Cassava Market Bonanza
A newly opened factory in Nigeria provides a secure market for 400
tons of fresh cassava per day grown by 20,000 poor farmers
An ultramodern glucose syrup factory using cassava as its major
raw material has commenced production in Nigeria. Built at a cost
of N2.5 billion by Ekha Agro Nig. Ltd., a private sector
initiative, in partnership with the International Starch Institute
(ISI) in Denmark and several Nigerian banks, the company will
produce 100 tons of glucose syrup daily.
"It will initially produce 30,000 tons of glucose syrup per
annum, saving the country $15 million hitherto spent annually on
imports," says Mr. Samuel Osarenkhoe, chairman and chief
executive officer of the company. As Nigeria currently requires
120,000 tons of glucose syrup annually, the factory is set to meet
immediately a quarter of national demand for the commodity, which
is used in pharmaceuticals, food and brewing..
The International Institute of Tropical Agriculture (IITA)
provides technical backstopping and research support to the
factory, which currently employs 50 engineers and 70 agronomists
who organize and work with more than 20,000 cassava out-growers and
cluster farmers who daily supply to the factory 400 tons of fresh
cassava roots valued at about 2 million Nigerian naira ($15,000).
On the advice of IITA, the company maintains 3,000 hectares of
cassava farmland to supplement fresh roots from its contract
Nigeria leads the rest of the world in cassava production, but
90% of the more than 30 million tons of Nigerian cassava grown each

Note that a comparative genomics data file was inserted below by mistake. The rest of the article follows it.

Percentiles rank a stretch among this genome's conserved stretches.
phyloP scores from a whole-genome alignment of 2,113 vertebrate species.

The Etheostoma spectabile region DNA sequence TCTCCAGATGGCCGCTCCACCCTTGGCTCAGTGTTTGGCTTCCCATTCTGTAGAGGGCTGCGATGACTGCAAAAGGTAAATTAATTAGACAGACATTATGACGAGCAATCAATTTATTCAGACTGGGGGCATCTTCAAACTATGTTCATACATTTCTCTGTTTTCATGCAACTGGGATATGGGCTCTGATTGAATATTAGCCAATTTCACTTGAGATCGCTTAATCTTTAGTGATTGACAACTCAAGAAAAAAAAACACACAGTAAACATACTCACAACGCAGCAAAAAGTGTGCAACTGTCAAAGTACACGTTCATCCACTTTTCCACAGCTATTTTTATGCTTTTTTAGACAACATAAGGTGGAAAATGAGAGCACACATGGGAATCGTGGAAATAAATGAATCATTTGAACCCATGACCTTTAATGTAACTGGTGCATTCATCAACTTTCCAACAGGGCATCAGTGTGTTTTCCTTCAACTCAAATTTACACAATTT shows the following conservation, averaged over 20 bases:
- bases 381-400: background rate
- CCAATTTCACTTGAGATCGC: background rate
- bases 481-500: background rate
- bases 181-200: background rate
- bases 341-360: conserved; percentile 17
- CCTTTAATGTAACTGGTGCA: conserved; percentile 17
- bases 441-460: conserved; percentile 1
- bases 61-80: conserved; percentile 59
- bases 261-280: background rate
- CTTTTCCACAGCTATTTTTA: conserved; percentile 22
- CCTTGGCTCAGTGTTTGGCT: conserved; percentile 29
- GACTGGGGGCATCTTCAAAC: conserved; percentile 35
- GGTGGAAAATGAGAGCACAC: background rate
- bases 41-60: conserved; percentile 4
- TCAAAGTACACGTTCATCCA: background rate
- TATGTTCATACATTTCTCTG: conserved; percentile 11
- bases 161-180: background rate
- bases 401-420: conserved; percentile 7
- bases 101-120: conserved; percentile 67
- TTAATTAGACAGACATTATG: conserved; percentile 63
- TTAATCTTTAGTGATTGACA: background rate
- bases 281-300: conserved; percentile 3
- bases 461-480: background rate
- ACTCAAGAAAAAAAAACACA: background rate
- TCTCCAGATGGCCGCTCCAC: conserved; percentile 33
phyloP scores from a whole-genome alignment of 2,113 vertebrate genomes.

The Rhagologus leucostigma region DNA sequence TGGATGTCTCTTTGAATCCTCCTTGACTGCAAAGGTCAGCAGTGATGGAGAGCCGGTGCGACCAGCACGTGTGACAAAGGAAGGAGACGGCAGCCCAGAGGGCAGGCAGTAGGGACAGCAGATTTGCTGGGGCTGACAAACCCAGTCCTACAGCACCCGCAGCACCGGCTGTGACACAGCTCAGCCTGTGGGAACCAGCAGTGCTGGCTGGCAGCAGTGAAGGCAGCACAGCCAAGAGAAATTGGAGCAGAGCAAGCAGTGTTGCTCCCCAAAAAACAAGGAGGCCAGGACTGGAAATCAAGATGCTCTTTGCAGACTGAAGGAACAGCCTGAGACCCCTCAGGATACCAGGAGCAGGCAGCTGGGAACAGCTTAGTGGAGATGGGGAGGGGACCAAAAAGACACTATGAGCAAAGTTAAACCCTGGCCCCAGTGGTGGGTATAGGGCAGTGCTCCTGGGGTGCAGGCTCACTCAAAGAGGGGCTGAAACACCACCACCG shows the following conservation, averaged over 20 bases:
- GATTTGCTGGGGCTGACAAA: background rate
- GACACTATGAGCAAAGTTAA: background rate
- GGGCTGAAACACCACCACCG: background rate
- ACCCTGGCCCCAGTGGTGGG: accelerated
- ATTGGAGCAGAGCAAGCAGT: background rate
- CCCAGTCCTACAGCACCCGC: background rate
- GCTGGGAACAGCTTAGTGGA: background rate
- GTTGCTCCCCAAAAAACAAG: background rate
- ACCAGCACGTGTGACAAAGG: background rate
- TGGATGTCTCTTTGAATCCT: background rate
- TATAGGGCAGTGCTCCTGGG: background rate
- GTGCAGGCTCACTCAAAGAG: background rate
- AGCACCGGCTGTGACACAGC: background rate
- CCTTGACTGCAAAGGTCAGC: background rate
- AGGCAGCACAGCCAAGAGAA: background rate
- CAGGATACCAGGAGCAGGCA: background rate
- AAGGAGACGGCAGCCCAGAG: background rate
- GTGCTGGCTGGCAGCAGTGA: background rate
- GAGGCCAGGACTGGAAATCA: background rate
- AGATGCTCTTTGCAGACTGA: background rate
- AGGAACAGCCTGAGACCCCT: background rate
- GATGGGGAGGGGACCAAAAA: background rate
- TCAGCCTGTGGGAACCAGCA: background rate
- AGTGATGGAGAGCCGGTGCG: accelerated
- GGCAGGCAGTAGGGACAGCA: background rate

year is consumed locally as food, mainly as gari (or
farina, as the roasted granule is known in Latin America).
However, the situation started changing in 2005, when, under a
presidential initiative on cassava export, the first shipload of
cassava chips was exported to China. Ever since, Nigeria's
export of cassava products has been actively pursued, with organic
gari being exported to Europe and the United States of
"The major challenge facing Nigerian cassava today is
balancing the needs of large-scale factories with adequately
compensating local producers for their costs," comments Dr.
Richardson Okechukwu, data manager of IITA's Integrated Cassava
Technologies are being introduced by IITA to improve labor
productivity and increase yield through mechanized production. For
instance, IITA works in collaboration with the Cassava Equipment
Fabricators Association of Nigeria, Flour Millers Association and
other registered bodies to develop planters, harvesters, peelers,
hydraulic presses and dryers with a view to adding value, removing
drudgery in production and processing, and turning cassava into an
Commenting on IITA's partnership with private companies in
Nigeria, Dr. Alfred Dixon, an IITA cassava breeder, says such
companies offer relief to the Nigerian Cassava Growers Association,
whose members often complain of cassava gluts. They help to mop-up
excess cassava produced by poor farmers, who directly supply raw
materials to private companies for cash on delivery. Nigerian
cassava has witnessed gluts in the past, leading to poor market
prices for fresh root and gari. To ensure the success of
the public-private partnership initiative, IITA has since 2004
provided technical and logistical support to Ekha Agro Farms by
training its agronomists, sharing information with the
company's promoters, providing certified improved cassava
varieties, and building farmer clusters around the company.
"This is a dream come true," says a lead farmer, who
confirmed that he and his colleagues have been contracted to supply
cassava roots to the company.
Under its research-for-development paradigm shift, IITA
currently partners with large-scale private companies in the
Democratic Republic of Congo, Ghana, Malawi, Nigeria, Tanzania and
Uganda. The companies process cassava into various industrial
products. The initiative aims to stabilize market prices, adding
value to cassava and enabling poor farmers to earn a good income.
Some of the industrial cassava products currently being produced
include high-quality cassava flour for bread and confectionaries,
industrial starch, adhesives and ethanol.
For more information, contact Dr. Okechukwu (firstname.lastname@example.org) or Taye
Babaleye, IITA public relations manager (email@example.com).